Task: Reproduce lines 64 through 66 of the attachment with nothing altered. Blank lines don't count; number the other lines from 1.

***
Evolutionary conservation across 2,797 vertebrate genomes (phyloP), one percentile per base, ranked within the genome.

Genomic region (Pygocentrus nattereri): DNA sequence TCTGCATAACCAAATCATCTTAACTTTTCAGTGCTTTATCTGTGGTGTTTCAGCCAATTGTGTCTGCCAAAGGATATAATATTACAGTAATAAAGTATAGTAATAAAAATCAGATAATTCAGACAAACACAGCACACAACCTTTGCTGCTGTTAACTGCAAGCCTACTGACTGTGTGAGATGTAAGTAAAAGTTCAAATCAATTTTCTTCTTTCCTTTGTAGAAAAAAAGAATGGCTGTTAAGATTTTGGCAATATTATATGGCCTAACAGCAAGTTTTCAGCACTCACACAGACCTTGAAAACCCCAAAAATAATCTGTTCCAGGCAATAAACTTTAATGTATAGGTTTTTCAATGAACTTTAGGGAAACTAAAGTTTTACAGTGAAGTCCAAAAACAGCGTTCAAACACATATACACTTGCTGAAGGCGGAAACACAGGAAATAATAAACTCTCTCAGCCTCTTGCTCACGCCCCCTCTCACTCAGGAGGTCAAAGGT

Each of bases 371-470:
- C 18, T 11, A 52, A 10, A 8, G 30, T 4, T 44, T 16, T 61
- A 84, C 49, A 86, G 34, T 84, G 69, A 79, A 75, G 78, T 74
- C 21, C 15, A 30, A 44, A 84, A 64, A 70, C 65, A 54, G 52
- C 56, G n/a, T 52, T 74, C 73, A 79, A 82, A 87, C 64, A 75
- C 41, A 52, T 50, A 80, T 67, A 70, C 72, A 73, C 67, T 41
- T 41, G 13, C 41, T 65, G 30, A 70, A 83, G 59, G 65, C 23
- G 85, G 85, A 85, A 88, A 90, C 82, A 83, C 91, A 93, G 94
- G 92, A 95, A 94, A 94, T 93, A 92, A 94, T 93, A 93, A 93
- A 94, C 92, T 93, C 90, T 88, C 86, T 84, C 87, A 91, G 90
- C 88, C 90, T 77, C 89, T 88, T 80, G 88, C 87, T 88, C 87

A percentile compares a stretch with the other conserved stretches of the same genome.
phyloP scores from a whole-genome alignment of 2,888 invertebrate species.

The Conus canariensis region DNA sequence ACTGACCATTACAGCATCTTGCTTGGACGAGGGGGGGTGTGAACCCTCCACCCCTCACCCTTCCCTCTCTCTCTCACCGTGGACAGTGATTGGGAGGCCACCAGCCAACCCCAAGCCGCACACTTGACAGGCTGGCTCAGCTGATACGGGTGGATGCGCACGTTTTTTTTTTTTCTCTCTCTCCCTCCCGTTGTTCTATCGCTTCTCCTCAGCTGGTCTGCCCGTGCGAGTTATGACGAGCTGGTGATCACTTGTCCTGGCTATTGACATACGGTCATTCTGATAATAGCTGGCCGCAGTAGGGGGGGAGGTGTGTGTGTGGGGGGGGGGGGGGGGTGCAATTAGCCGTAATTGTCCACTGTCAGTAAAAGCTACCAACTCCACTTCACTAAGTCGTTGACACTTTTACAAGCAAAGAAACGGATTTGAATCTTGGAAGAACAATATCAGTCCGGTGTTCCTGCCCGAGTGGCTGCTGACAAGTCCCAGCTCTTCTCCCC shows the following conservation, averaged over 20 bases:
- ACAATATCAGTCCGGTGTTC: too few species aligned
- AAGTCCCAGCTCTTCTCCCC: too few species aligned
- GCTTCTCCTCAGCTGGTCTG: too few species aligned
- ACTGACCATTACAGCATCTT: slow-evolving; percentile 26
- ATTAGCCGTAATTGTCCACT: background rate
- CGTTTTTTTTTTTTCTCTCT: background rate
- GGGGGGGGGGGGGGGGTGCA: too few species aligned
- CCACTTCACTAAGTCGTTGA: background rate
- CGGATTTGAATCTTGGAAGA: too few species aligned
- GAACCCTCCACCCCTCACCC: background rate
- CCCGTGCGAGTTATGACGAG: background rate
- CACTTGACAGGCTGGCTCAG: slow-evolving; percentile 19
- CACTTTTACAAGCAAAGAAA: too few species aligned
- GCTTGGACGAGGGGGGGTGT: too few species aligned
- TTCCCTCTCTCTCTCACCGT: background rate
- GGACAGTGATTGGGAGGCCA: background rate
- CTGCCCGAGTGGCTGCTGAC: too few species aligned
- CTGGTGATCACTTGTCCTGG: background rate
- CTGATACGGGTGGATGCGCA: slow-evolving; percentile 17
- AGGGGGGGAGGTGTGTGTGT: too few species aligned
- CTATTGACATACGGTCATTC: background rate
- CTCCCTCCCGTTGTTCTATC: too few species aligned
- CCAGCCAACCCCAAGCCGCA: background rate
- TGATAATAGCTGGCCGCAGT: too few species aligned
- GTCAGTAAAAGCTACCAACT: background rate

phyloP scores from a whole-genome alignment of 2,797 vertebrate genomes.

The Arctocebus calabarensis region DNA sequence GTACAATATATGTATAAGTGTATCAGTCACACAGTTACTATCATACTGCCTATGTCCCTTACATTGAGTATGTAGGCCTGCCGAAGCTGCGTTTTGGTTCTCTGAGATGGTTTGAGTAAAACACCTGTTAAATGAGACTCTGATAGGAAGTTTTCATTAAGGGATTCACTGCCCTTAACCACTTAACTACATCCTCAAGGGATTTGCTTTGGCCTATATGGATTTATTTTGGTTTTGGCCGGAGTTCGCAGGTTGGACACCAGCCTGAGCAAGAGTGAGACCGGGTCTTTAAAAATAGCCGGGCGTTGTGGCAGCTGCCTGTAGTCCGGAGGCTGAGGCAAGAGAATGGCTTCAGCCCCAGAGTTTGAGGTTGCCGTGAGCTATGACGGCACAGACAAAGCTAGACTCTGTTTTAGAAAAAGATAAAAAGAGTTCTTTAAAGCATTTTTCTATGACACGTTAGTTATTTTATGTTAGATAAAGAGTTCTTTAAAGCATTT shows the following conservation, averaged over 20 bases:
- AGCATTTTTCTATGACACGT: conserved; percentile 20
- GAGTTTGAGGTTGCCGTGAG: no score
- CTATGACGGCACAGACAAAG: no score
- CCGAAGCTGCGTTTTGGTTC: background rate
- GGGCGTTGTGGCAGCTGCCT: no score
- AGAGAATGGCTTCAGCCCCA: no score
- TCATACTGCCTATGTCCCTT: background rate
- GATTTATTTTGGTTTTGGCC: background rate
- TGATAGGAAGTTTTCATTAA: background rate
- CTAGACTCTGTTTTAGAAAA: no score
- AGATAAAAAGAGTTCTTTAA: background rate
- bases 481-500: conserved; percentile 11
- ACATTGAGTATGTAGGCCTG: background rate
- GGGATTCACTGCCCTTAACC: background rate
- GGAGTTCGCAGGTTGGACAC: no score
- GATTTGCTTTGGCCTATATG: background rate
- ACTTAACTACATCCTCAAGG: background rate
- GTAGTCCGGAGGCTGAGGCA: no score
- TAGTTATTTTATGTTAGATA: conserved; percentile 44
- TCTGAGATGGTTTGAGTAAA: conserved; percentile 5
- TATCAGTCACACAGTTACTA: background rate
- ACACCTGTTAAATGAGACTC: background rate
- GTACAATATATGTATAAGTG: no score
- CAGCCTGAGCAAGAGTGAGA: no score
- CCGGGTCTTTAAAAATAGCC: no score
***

- TATCAGTCACACAGTTACTA: background rate
- ACACCTGTTAAATGAGACTC: background rate
- GTACAATATATGTATAAGTG: no score